Say No to Timeshares

For the amateur traveler, the idea of having a timeshare is exciting and new. You are promised great prices for accommodation at top rated resorts every time you go on vacation, as well as a gift for just listening to the pitch. If you are smart, you would sit through the pitch, take your gift and head in the opposite direction. If you want to be fair and yet even smarter, walk away from anyone who offers you anything for free, there is usually a catch that you don’t want to be a part of.

I was a victim of this earlier this year when I went to the Bahamas on vacation for only 3 days and 2 nights. There I was, relaxing on the beach with my cousin on the first day, and approached by a man who was selling tonnes of services. He offered us a free breakfast and dinner, all we had to do was show up at a resort. We spent close to three hours just sitting and talking to someone before we got our breakfast, only to realize they were trying to sell us a timeshare package. Imagine how annoyed we were to waste half the day and our time was already limited. They didn’t even want us to leave, we had to fight our way to get out of there. If someone offers you something like this, be aware, it may be someone who is pitching timeshares and you don’t want to waste your vacation listening to what they have to offer, no matter how good the free gift may seem.

Timeshares are pitched as a dream vacation and a once in a lifetime opportunity that you don’t want to miss. While the majority of offers are legitimate and you do have genuine deals, in the long run, you would realize that owning a timeshare is not worth it and by the time you get back home from your vacation, it would be too late to stop the transaction. A timeshare allows you to use property for a certain part of the year, and the length depends on how much shares you own. So, for instance, if you own 2 shares out of 52, then you can stay at the property for 2 weeks in the year (a year has 52 sometimes 53 weeks). Whoever is selling you the timeshare may inform you of the cost to purchase the share but they may fail to tell you about all the other fees and charges or they may have a clause in the contract where fees are subject to change.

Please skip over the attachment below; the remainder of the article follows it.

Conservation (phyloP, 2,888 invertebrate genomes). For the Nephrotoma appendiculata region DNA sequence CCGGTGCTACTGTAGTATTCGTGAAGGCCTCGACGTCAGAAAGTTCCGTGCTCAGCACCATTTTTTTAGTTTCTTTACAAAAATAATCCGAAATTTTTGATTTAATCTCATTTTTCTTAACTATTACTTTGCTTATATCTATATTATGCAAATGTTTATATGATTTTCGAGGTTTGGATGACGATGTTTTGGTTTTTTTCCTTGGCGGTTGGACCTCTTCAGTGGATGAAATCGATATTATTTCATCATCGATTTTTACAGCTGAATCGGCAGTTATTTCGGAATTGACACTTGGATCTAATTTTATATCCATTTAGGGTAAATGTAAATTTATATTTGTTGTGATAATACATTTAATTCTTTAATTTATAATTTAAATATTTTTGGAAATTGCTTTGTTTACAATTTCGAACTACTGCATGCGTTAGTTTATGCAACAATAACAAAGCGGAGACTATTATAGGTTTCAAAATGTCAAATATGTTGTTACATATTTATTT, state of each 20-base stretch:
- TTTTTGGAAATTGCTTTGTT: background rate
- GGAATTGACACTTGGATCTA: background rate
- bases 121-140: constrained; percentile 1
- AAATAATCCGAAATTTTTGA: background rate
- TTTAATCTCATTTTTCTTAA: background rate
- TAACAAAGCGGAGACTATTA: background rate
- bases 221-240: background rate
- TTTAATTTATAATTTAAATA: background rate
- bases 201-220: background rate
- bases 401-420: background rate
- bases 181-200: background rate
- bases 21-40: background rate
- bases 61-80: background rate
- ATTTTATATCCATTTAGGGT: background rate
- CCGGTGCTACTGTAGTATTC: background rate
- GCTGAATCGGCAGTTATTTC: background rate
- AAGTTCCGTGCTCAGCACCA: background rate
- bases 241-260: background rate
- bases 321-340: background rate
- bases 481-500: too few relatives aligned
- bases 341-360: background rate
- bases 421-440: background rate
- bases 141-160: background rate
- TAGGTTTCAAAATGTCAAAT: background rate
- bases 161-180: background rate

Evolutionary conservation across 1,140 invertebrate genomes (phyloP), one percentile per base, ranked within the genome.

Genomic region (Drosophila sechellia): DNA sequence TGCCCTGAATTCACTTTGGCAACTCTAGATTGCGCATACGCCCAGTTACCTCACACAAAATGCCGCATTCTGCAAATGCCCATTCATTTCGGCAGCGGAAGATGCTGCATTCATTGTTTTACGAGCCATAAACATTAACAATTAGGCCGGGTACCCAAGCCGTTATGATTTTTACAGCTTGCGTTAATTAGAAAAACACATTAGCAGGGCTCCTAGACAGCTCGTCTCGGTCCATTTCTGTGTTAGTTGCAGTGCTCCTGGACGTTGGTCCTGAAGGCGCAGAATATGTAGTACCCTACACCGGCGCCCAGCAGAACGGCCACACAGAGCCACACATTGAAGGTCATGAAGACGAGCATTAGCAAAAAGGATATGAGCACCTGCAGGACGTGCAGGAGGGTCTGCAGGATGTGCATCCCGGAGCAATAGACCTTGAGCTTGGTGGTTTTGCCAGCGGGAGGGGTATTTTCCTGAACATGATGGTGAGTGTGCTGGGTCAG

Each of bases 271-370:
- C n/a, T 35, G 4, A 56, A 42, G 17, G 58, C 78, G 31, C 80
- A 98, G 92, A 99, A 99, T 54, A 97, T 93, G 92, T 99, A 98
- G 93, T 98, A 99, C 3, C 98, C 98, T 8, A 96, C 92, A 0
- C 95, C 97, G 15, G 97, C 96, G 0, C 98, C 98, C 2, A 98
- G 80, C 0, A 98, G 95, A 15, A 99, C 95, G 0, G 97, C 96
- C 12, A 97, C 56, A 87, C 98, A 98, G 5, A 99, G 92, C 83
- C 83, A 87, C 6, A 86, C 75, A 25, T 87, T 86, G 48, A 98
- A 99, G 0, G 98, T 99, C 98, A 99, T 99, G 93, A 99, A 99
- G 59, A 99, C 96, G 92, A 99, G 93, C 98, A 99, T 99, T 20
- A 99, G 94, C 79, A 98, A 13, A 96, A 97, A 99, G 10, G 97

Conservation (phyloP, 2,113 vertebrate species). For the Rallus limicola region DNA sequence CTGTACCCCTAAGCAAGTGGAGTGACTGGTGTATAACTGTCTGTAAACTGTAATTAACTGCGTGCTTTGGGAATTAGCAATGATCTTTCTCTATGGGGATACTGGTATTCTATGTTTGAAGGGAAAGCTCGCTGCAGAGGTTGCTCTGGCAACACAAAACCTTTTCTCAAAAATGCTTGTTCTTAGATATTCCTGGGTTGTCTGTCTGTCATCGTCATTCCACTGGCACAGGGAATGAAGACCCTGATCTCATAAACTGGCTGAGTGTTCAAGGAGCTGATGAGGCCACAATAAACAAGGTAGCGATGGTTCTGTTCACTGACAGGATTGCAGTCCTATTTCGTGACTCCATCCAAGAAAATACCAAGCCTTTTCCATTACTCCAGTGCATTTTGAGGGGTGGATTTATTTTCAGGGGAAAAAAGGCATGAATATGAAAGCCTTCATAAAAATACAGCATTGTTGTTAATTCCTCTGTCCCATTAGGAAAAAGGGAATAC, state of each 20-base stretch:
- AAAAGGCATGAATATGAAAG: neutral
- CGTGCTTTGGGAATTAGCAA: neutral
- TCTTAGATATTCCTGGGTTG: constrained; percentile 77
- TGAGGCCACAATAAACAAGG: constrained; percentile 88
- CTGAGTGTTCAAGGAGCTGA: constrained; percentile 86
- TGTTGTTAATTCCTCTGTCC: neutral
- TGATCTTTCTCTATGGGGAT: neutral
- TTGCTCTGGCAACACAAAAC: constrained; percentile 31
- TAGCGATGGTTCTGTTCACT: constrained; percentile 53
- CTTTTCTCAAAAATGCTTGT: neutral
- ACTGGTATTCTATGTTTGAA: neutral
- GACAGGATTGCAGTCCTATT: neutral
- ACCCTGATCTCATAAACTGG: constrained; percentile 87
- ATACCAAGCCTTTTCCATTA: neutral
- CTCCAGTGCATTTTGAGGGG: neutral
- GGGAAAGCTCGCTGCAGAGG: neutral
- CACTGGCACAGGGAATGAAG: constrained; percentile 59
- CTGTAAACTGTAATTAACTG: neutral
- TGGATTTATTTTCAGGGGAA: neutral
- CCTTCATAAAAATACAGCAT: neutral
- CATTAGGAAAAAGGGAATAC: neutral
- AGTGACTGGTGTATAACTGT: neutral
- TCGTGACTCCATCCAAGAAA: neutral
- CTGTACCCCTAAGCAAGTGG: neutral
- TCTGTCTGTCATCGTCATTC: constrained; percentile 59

Usually, with timeshares, you are charged a yearly maintenance fee, property tax, utilities and other fees. Sometimes you may think it is affordable because you pay an initial deposit and maybe a small monthly fee. However, did you consider the hidden costs such as airfare travel to get to the resort every year? It also limits where you spend your vacation and you may have to book your slot months in advance. What if you decide to cancel your vacation or visit a different country? You would still be stuck paying for your share year after year. Trust me, you would rather use that money on an exotic vacation somewhere else. If you do sit through one of these pitches, never give them your credit card information.